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Texas mother: The extent of the state’s maternal mortality rate is sobering

Our readers asked a Texas mother, who experienced birth complications, and The Texas Tribune’s Marissa Evans about the state’s increasing maternal mortality rate and what the state is doing to improve the situation. Here’s what they had to say.

Syreeta Lazarus poses for a portrait while at the park with her family. Lazarus has recovered from multiple complications after giving birth. She credits knowing her body well enough to have noticed warning signs.

Texas mothers are dying at a rate that's difficult to explain “in the absence of war, natural disaster, or severe economic upheaval." During a months-long investigation, The Texas Tribune found the state’s maternal mortality rate, especially for women of color, is increasing, mostly due to underlying health problems. Our investigation looked into how the Texas Legislature has missed opportunities to improve women's health programs in the state.

On Jan. 19, The Texas Tribune hosted a live Reddit discussion with Evans and Syreeta Lazarus, a Houston mother of two who experienced complications during childbirth. They discussed with our readers why Texas mothers are at a disadvantage when it comes to accessing prenatal care, postpartum care and health insurance.

Read the highlights of the discussion below, or view the full conversation on Reddit.

What are the changes that need to be made to address these problems and who in Texas is working on it? Twitter User  

Evans: “Addressing maternal mortality in Texas is going to take multiple solutions.

Some big themes I heard during my interviews with advocates and health experts include: Educating moms about what signs to look for on their bodies during and after pregnancy so they can get help right away; increasing access to health insurance for Texas women so they can properly get prenatal and postpartum care; expanding Medicaid so more uninsured women are covered; increasing access to substance abuse/mental health services; increasing access to affordable birth control (whether it's the pill or an IUD, birth control can be expensive over time, particularly for low-income women).”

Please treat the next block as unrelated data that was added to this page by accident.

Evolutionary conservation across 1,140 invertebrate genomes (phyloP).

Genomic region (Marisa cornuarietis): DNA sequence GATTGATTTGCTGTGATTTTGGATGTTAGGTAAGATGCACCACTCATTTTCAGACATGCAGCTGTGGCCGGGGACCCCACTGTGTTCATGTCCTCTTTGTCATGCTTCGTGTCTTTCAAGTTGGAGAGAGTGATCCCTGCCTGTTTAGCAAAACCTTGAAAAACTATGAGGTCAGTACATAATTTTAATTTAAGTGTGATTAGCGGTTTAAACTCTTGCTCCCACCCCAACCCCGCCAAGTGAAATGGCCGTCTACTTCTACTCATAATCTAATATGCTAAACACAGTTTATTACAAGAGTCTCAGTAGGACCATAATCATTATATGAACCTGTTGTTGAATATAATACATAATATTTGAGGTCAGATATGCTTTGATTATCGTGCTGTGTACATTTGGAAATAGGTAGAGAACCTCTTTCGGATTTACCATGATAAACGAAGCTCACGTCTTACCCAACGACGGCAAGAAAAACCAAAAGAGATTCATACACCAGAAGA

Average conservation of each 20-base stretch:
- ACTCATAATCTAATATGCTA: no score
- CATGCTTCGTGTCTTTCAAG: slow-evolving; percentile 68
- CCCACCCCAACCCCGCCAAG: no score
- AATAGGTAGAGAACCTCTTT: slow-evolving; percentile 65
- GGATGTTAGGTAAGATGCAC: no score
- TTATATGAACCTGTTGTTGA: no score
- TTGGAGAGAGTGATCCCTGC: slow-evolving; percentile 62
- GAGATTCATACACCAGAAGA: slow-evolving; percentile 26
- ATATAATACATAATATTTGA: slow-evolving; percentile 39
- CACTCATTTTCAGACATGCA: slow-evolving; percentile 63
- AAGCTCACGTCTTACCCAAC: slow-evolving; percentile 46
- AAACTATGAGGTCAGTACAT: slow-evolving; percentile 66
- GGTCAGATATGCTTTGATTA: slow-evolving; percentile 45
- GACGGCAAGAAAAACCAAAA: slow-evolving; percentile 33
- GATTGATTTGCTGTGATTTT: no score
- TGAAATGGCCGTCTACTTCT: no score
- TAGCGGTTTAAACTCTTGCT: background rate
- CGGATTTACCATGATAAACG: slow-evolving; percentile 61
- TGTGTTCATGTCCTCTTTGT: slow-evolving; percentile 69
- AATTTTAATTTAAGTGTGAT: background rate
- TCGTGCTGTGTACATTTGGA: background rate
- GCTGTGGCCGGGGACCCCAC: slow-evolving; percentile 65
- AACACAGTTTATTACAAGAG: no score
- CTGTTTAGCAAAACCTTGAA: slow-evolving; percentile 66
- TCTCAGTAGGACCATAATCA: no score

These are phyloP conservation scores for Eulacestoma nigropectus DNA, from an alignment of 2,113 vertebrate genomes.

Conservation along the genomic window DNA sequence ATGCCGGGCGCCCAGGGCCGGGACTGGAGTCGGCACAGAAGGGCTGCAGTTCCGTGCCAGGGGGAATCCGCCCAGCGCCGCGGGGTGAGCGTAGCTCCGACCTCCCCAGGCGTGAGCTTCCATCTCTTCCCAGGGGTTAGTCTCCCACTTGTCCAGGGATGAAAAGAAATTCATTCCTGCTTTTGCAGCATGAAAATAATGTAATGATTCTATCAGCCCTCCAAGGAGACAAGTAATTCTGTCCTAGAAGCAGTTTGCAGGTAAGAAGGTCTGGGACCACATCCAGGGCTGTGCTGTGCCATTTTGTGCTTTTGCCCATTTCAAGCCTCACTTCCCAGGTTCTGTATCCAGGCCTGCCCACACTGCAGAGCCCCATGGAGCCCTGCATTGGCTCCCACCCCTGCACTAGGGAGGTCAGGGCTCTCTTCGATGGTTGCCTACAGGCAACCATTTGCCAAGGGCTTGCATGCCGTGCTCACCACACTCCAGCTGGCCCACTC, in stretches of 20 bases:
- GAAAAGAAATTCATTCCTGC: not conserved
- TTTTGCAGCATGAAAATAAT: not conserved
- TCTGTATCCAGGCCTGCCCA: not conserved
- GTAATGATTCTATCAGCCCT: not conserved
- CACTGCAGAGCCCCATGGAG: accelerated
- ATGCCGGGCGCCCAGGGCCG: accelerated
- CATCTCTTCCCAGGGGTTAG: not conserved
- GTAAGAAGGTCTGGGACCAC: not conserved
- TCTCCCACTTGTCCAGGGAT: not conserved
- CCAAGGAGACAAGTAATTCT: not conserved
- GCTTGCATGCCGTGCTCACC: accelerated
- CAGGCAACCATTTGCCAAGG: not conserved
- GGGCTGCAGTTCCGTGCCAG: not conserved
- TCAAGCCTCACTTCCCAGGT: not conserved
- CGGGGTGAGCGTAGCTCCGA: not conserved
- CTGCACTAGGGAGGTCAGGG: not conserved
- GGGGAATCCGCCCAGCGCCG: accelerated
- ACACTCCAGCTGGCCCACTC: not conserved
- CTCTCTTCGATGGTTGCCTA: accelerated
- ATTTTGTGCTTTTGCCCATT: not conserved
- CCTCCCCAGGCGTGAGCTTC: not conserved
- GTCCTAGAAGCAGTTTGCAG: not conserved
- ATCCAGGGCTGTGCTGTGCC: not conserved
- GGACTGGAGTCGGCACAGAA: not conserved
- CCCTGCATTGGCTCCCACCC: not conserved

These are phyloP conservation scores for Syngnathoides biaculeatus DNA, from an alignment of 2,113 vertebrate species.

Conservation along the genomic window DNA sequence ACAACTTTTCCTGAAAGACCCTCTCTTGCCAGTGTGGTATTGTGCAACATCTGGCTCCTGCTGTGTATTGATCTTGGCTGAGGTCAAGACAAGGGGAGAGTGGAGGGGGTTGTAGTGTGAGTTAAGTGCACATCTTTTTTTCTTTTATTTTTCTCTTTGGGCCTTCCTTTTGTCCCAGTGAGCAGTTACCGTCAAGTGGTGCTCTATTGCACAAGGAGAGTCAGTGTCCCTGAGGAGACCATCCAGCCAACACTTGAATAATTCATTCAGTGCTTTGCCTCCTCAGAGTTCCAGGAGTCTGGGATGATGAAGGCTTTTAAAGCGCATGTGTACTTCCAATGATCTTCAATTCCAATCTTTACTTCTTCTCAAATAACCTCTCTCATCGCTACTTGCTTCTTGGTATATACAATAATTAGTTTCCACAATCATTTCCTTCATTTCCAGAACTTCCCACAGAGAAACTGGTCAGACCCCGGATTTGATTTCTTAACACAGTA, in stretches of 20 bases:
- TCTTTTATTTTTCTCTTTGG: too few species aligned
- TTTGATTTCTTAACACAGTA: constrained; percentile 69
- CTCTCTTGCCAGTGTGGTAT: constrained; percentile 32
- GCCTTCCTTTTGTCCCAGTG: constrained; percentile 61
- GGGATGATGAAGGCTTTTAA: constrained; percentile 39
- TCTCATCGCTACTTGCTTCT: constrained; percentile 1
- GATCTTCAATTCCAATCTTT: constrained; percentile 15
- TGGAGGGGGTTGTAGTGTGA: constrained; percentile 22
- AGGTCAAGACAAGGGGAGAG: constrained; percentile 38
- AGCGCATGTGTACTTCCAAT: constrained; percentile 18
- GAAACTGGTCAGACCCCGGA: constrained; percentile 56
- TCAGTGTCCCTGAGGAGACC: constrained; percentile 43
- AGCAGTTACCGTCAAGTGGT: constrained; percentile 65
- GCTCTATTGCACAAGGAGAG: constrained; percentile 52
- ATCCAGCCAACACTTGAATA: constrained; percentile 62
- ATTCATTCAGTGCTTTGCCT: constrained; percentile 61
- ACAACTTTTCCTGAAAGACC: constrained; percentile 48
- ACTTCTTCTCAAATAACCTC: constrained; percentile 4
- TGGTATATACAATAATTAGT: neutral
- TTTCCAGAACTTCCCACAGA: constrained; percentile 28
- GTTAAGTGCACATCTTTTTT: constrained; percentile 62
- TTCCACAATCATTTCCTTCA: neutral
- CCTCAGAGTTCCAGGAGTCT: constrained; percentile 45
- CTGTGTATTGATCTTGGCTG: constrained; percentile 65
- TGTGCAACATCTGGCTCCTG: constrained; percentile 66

I first want to say I'm so thankful that your pregnancy ended up successful and your children are healthy! In a recent article, Serena Williams pointed out how she had done research and made specific requests (for a CT scan and a blood thinner) that were initially denied by the nurse. What do you feel black women in Texas should do to try and prevent possible complications until this crisis has been addressed? PimpNinjaMan

Lazarus: “In general, ALL women should receive prenatal care and NEVER underestimate or doubt self if you don't feel 'right'...

For me, I was a 'regular' to the 'Triage Department.' I attended ALL of my prenatal care appointments and my husband and I took week long prenatal care classes in advance. We stayed informed and came prepared with questions to appointments….

Within the medical community, I do believe that a resource and/or tool that is shared, which highlights more uncommon complications and symptoms, need to be circulated. Classes, webinars, doctors, nurses and families need to be informed of (perhaps) 5-10 complications, factors ... and what to do if you are concerned.”

Can you explain how expecting mothers can lack insurance or healthcare in the state, despite the Affordable Care Act being in existence? Judi

Evans: “On paper, the Affordable Care Act (aka Obamacare) was supposed to help almost everyone access health insurance. The idea was that if everyone was insured and able to get care for "essential health benefits" like lab tests, maternity/newborn care, drugs, mental health, etc, then less people would need to go to the hospital for primary care...

BUT even with Medicaid expansion in 32 states right now, many women are still not able to be in the program because they still make "too much money" despite still being considered low-income. Essentially, they're poor but not "poor enough" if that makes sense.

Now, for Texas, we have not expanded Medicaid because legislators say it'll add costs to the state and it's not enough of a guarantee.

Keep in mind 19 percent of Texas women are uninsured, so many of these women are likely paying a lot of money out of pocket for care OR not getting care at all. This is a huge problem because by being uninsured, not having access to a doctor to pay for care, they're forgoing help for things like diabetes, heart disease, high blood pressure, etc. All very big deals that can cause serious pregnancy complications.”

Were you surprised to learn these findings in the Tribune’s reporting? Or did you already have a sense that this was a problem in Texas? Quinn

 Lazarus: “I was astounded. I thought that, to some extent, I was an anomaly. (To the extent that I had 3 preeclampsia episodes ALL AFTER delivering my babies, I was.) However, to know that there are so many post delivery complications in Texas … and the U.S. … is sobering.”

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